Clippers president, Andy Roesen, is attempting to validate that the male voice on that recording is indeed Sterling. The rest of the NBA, however, is enraged by Sterling’s comments. “You have to suspend and fine him immediately,” commented former NBA star Charles Barkley. LeBron James of the Miami Heat added, “There is no room for Donald Sterling in our league.”

The sports and Hollywood communities are up in arms due to Sterling’s comments, which lost him a lifetime achievement award from the NAACP.

This isn’t the first time he’s been pegged in controversy, however. In August 2006, the Department of Justice sued Sterling for discrimination for disallowing non-Koreans from renting in a Koreatown neighborhood and African Americans in Beverly Hills. Allegedly, he also did not rent to Latinos because they “smoke, drink, and just hang around the building” and that “Black tenants smell and attract vermin.” Sterling was found liable for over $7 million to plaintiffs and their attorneys.

We’ll follow the story to see if a discrimination lawsuit follows from any NBA members.

Source: LA Times & NY Daily News

New York, New York…is Settling a Discrimination Lawsuit

Today’s big spender is New York City, who will be shelling out approximately $98 million to settle a long running lawsuit against the city for discriminatory practices. The suit, which was filed in 2007, alleges that the entrance exam required of applicants to the New York City Fire Department led to “a disproportionate number of black and Latino applicants” being excluded from the application process.

According to the suit, only about 3% of 9,000 firefighters were black and only 7% were Latino. This hardly accurately reflected the city demographic in which about a quarter of the population is African American and more than a quarter is Latino-American.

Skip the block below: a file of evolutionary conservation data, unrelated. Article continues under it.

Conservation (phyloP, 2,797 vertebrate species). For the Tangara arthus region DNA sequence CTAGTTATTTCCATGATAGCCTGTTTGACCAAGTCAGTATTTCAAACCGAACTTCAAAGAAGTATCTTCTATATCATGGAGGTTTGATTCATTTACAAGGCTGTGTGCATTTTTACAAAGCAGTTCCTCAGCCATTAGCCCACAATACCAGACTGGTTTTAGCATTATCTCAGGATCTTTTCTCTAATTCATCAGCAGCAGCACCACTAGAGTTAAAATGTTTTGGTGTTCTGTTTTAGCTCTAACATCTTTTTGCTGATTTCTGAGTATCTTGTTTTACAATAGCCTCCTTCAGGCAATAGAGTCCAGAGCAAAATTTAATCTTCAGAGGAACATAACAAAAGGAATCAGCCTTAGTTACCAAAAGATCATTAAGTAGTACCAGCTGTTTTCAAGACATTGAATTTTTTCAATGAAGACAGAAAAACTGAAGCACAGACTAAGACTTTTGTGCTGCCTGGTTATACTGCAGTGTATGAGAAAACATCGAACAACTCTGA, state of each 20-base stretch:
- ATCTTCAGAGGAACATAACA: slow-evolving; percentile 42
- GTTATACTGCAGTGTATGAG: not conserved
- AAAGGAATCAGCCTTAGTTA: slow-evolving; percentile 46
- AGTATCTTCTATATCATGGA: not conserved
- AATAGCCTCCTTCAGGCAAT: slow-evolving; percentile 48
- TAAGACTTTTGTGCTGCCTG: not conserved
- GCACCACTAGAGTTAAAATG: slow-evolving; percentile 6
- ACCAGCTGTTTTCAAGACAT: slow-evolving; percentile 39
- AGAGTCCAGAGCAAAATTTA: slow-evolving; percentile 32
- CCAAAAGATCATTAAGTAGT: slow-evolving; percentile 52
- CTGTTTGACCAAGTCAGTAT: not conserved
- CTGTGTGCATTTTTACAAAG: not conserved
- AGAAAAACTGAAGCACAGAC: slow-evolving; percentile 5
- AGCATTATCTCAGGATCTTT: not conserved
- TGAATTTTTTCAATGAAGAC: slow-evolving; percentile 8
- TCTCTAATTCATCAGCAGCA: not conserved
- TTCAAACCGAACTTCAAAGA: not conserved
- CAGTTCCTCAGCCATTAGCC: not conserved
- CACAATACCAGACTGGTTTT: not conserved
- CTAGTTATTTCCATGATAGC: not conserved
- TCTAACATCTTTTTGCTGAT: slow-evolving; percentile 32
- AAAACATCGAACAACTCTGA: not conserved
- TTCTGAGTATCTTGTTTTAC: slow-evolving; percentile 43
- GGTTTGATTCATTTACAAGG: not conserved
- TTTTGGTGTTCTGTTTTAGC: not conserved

A consent decree has also been filed, which will allow for court-appointed monitoring of NYC’s application process for firefighters. This is meant to ensure an equal opportunity process. Since the lawsuit was filed, the numbers for African American and Latino firefighters have almost increased, settling at 6% and 12% respectively in 2013.

Source: Los Angeles Times

Employment Discrimination: An Overview

With 2014 fresh and new, let’s return to the basics of a hotly discussed topic. Here you’ll find an overview of employment discrimination. If you feel this applies to you in the workplace, please contact an attorney immediately.

Employment Discrimination laws seek to prevent discrimination based on race, sex, religion, national origin, physical disability, and age by employers among other things. A growing body of law also seeks to prevent employment discrimination based on sexual orientation. Discriminatory practices include bias in hiring, promotion, job assignment, termination, compensation, retaliation, and various types of harassment. The main body of employment discrimination laws consists of federal and state statutes. The United States Constitution and some state constitutions provide additional protection when the employer is a governmental body or the government has taken significant steps to foster the discriminatory practice of the employer.